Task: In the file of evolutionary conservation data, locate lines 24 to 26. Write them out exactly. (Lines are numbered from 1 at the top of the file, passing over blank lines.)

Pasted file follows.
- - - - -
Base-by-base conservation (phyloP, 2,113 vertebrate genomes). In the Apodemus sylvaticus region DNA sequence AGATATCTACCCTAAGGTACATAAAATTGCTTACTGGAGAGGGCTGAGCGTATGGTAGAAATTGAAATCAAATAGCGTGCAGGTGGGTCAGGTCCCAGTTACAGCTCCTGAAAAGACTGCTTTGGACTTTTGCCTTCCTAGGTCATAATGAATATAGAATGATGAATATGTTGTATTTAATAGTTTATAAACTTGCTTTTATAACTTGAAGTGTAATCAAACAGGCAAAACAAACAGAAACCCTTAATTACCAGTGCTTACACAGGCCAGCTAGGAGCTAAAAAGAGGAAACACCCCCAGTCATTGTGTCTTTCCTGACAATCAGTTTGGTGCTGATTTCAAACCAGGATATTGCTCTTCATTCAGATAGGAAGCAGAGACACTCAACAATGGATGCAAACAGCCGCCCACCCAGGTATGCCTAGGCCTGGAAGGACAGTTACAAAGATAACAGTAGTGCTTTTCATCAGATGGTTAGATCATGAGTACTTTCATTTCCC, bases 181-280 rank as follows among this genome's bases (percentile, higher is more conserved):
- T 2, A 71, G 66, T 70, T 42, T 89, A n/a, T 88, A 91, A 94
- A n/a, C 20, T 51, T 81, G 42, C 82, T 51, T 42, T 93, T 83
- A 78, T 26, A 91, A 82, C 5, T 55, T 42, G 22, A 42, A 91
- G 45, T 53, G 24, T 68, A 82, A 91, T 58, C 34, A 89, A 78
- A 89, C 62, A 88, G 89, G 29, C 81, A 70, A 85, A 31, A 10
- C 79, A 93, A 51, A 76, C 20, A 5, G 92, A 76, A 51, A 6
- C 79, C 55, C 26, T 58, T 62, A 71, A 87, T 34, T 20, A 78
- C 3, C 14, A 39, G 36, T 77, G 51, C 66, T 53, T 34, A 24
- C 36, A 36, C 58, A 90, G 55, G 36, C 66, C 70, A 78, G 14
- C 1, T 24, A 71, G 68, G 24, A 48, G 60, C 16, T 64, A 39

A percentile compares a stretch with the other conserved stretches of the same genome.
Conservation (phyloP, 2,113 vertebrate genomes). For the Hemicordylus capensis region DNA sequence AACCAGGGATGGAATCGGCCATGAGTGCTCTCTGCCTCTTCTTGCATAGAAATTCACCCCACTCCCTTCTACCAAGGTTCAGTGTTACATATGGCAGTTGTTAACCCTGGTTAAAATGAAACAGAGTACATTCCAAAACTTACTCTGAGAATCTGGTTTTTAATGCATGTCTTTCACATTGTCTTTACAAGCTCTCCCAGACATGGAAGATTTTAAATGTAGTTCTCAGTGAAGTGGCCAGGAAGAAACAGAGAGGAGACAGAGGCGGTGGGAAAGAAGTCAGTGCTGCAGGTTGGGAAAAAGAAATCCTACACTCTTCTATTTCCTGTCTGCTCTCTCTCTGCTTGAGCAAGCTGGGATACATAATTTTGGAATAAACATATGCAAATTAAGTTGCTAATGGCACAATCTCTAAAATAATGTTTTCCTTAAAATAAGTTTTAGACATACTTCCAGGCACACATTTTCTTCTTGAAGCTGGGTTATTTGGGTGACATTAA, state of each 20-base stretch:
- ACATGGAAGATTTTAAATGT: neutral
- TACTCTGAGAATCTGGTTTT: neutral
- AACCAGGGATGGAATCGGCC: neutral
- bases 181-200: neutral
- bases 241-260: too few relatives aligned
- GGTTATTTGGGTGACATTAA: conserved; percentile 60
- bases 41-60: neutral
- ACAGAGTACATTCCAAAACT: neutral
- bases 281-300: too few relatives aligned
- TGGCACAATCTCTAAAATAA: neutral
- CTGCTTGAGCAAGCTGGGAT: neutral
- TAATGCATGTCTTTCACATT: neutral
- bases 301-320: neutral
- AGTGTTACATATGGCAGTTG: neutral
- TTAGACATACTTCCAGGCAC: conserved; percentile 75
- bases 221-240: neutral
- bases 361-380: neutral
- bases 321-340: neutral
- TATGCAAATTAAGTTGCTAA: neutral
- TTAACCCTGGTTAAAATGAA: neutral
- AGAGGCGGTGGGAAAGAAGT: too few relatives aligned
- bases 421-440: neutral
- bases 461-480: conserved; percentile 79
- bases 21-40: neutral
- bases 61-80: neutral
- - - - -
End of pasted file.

- CTGCTTGAGCAAGCTGGGAT: neutral
- TAATGCATGTCTTTCACATT: neutral
- bases 301-320: neutral